Free Shipping on $50+ orders!

Basket

Anise Seeds

Pimpinella anisum

  • HOW TO GROW
  • FAST FACTS
  • REVIEWS

HOW TO GROW

Sowing: Since anise does not take well to transplanting, it should either be direct sown or grown as a container plant. When the soil reaches a temperature of 68 degrees F, plant the seeds in full sun and well drained soil, 1/4" deep and 12-15" apart in rows 2' apart. For companion planting benefits, plant anise with coriander; this improves the germination and growth of the anise.

Growing: Anise needs little attention once established. Keep the ground weed free, and water the plants if the soil dries out completely.

Harvesting: Harvest fresh leaves and flowers as needed. For drying, cut the entire plant before it flowers and hang it upside down to dry.

Seed Saving: Harvest the seed heads individually as soon as they begin to turn brown, and spread them out to dry in a protected location out of direct sunlight. Thresh out the seeds by rubbing or shaking the heads, and remove as much chaff as possible. Store the seeds in a cool, dry place.

FAST FACTS

Common Names: Burnet Saxifrage

Latin Name: Pimpinella anisum

Species Origin: Mediterranean, Southeast Asia

Type: Open Pollinated, Heirloom, Warm Season

Life Cycle: Annual, Tender Perennial

USDA Zones: 4, 5, 6, 7, 8, 9, 10, 11, 12

Seeds per Ounce: 12,000

Planting Method: Direct Sow

Height: 24 Inches

Uses: Attracts Butterflies

Size Price Quantity
XL Mylar Packet (~300 Seeds) $2.50 -+
1 Oz Mylar (28.4g) $4.80 -+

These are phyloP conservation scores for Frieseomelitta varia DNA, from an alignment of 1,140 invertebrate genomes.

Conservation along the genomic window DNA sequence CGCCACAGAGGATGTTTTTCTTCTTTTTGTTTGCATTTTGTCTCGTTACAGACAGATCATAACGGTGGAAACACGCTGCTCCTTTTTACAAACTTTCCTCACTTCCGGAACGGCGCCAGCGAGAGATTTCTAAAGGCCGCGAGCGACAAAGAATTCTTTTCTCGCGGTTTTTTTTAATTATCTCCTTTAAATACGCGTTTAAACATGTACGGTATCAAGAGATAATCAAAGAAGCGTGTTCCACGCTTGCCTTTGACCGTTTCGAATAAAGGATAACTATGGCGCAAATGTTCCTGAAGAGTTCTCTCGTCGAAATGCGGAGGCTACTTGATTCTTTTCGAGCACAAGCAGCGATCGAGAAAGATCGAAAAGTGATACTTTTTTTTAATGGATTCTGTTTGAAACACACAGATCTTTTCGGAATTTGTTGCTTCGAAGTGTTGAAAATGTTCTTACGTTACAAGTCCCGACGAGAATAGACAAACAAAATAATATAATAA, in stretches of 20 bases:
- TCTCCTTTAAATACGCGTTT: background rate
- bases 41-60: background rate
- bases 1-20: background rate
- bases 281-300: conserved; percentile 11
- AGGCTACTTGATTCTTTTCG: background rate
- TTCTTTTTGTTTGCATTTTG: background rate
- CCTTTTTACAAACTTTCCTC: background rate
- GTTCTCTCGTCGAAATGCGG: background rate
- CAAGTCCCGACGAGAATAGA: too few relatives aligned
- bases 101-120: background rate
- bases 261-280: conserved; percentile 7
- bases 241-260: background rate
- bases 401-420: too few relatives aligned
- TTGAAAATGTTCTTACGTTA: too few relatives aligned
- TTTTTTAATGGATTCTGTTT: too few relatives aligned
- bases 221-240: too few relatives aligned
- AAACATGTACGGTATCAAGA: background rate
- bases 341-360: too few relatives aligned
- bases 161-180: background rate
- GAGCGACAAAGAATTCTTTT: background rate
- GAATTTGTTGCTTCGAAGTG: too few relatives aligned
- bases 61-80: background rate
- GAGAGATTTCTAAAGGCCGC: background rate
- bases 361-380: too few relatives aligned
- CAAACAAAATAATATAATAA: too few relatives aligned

1/4 Lb Mylar (113g) $7.20 -+
1 Lb Mylar (454g) $18.00 -+
Add to Wishlist

DESCRIPTION

IN-STOCK ORDERS SHIP THE NEXT BUSINESS DAY VIA THE US POST OFFICE.

This graceful feathery annual was cultivated by the Egyptians in 1500 B.C. The seed can be used whole or crushed in baked goods, pies, applesauce and cream cheese. Toss the flower and leaf into fruit salads, or use as garnish.
One of the most ancient herbs, anise is native to Southern Europe and the Mediterranean. In ancient Palestine, anise was highly valued and used as a form of currency for payment of taxes. In the United States, anise has been grown since the fourteenth century. In England in 1305, anise was so popular as a spice or medicine that King Edward I put a tax on it to raise money to repair London Bridge. Anise seeds have a wide variety of medicinal uses and are rich in volatile oil, flavonoids and other important nutrients. The distinctive flavor of anise can be found in licorice as well as certain kinds of cookies, bread, sausage, and cheese; almost every culture has a special confection that contains this sweet herb.

HOW TO GROW

Sowing: Since anise does not take well to transplanting, it should either be direct sown or grown as a container plant. When the soil reaches a temperature of 68 degrees F, plant the seeds in full sun and well drained soil, 1/4" deep and 12-15" apart in rows 2' apart. For companion planting benefits, plant anise with coriander; this improves the germination and growth of the anise.

Growing: Anise needs little attention once established. Keep the ground weed free, and water the plants if the soil dries out completely.

Harvesting: Harvest fresh leaves and flowers as needed. For drying, cut the entire plant before it flowers and hang it upside down to dry.

Seed Saving: Harvest the seed heads individually as soon as they begin to turn brown, and spread them out to dry in a protected location out of direct sunlight. Thresh out the seeds by rubbing or shaking the heads, and remove as much chaff as possible. Store the seeds in a cool, dry place.

FAST FACTS

Common Names: Burnet Saxifrage

Latin Name: Pimpinella anisum

Species Origin: Mediterranean, Southeast Asia

Type: Open Pollinated, Heirloom, Warm Season

Life Cycle: Annual, Tender Perennial

USDA Zones: 4, 5, 6, 7, 8, 9, 10, 11, 12

Seeds per Ounce: 12,000

Planting Method: Direct Sow

Height: 24 Inches

Uses: Attracts Butterflies

Reviews